P(C) vs. NP(C)
A discussion of priorities, crossposted from my Substack.
PC vs. NPC.
PC means playable character. Active participant. Read-write. Can affect and/or achieve outcomes.
NPC means non-playable character. Inactive participant. Read-only. Can share useful information that helps other people affect/achieve outcomes.
If a freelance writing gig involves comment moderation, you’re automatically a PC. If the website you’re writing for doesn’t include comments, you’re a PC during the drafting/editing stage and a NPC as soon as it is posted. (You might switch back into PC mode if the article goes viral on Twitter, but you could also choose to remain NPC—which is often the better choice.)
You gain a lot of time back when you start writing for clients that don’t require comment moderation, and even more time when you write for outlets that don’t have comments at all—because the compulsion to see how readers are responding to your work is nearly impossible to resist.
In an ideal situation, you’d be PC for what really mattered to you and NPC for literally everything else. If you don’t care about the outcome, or if the outcome is significantly less important than another outcome you are currently pursuing, the only winning move is not to play.
(I’ve still never seen that movie.)
I feel like my biggest challenge for 2022 is to figure out where I’m going to be a PC.
Freelance writing? Absolutely. I spent most of today putting together my goals for what I hope will be my fourth year of six-figure freelancing, since this is an area in which I can do a lot of work by understanding how to affect and achieve outcomes.
Teaching? Very yes. I want to teach one writing class every two months (on average), and would love to teach even more if the time/effort involved doesn’t end up conflicting with my top-level freelancing goals. I also want to do more informal teachy-advicy things like answering your questions on my Substack.
(The first advice post should go up tomorrow, btw.)
Fiction writing? Here’s where it starts to get complicated. L [aka “the great love of my life”] and I have this shared goal of becoming so advanced at a few specific technologies that we are indistinguishable from magic, and we’re dividing our efforts between storytelling (novels, plays, theater), music (piano, composition), and chess (which is really our way of studying cognition).
We’ve also decided we want to learn all of the math and science that we missed out on in school, at least to the “able to hold our own at a dinner party” level.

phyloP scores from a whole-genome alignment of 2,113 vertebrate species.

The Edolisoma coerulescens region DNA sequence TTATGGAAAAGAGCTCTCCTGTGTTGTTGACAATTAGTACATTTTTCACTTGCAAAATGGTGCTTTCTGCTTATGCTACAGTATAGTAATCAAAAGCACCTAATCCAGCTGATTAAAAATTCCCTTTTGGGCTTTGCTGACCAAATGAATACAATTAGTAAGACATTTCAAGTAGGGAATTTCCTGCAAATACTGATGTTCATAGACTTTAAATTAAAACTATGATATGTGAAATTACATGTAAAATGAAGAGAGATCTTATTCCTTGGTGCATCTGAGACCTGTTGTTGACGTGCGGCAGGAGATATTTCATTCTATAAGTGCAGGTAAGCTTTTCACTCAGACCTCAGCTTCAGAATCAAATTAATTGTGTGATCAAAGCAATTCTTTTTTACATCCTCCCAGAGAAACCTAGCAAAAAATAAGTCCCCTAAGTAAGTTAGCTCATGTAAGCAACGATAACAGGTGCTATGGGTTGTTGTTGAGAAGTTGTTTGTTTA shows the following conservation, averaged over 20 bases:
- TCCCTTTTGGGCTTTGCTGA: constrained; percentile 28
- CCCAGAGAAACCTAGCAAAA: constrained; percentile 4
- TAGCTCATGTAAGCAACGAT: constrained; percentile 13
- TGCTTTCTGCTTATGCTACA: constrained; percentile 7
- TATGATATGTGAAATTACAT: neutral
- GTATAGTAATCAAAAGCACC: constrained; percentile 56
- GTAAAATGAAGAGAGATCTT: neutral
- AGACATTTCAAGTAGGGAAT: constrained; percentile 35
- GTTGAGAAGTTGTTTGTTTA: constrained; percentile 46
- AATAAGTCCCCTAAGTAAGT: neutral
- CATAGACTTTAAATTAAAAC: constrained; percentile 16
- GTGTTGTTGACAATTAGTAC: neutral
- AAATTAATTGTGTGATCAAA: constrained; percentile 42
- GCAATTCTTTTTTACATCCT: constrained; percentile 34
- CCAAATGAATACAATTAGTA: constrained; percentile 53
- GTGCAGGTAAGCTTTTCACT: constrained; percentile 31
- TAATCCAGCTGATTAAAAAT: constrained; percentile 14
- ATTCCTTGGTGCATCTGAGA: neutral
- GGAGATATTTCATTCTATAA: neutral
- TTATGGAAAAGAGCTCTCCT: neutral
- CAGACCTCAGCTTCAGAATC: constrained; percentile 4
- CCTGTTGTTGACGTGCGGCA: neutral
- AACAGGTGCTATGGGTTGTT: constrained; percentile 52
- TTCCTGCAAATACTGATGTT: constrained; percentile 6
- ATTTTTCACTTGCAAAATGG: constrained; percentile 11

Which means that I am unsure, on a minute-to-minute level, where to put my remaining PC points. I can do the math on “how many points to contribute to freelancing and teaching, and how many points need to be spent on things like meal prep and laundry,” but I am not yet sure how to allocate the rest of them.
I’m also well aware that every minute I spend checking my dinks and donks on YouTube (or any other site with a dink/donk rating system) takes me away from the goal of becoming magic.
As does refreshing, replying, moderating, following, curating, and so on.
While simultaneously understanding that YOU NEED TO PUT YOUR STUFF ON THE INTERNET IF YOU WANT ANYONE TO SEE IT
And SEEING WHAT OTHER PEOPLE PUT ON THE INTERNET CAN HELP YOU DO YOUR OWN STUFF BETTER
And also INTERACTING WITH PEOPLE ONLINE CAN LEAD TO FRIENDSHIPS
And PROFESSIONAL OPPORTUNITIES
Which means going complete NPC in terms of personal magic practice (you may read and learn from me, but I shalt not interact with you) is not optimal.
Even though many of the people I understand to be this particular kind of magic have chosen that particular path.
also whoops I was supposed to help the Forward Party gain traction so that it can work towards implementing ranked-choice voting and giving us a political system that is more likely to incentivize problem-solving and less likely to incentivize autocracy
even though I am not sure what I can do at the individual level to affect/achieve that particular result
they keep saying “tweet, pls”
It occurs to me—which is to say that it just literally occurred to me—that all of this chicky-checking dinky-donking stuff isn’t affecting my freelance work or my teaching work.
Because I have chosen to put that work first—
and also because I know how to get that work done.
I’m choosing “check my YouTube stats” because I’m not sure what to do next at the piano.
I’m choosing “check that one blog with the guy who writes about productivity” because I’m not sure what to do next with chess.
But I know that the only way to win those kinds of games is to play—
literally, in these cases.
Play, observe, iterate, perform a piano recital in your living room, play a chess game with the great love of your life, get back up the next morning and start woodshedding and woodpecking and observing and iterating again and again and again.
This doesn’t really solve the PC vs. NPC problem (and I really, really, really want to make a joke about it being unsolvable), but it could help me put a few boundaries around it.
freelance work complete
teaching work complete
piano practice complete
personal writing complete
chess study complete
physics reading complete
fiction reading complete
physical exercise complete
household maintenance complete
and it is not time that you and L have set aside for each other and/or your family and friends
then you may actively participate in THINGS YOU DID NOT SPECIFICALLY PRIORITIZE.
Otherwise, go do something that’s more closely aligned with one of your priorities. ❤️
p.s. I guess that means I’m solving the “Forward Party volunteer” problem by shifting to “monthly donor,” which may work out to be better for everyone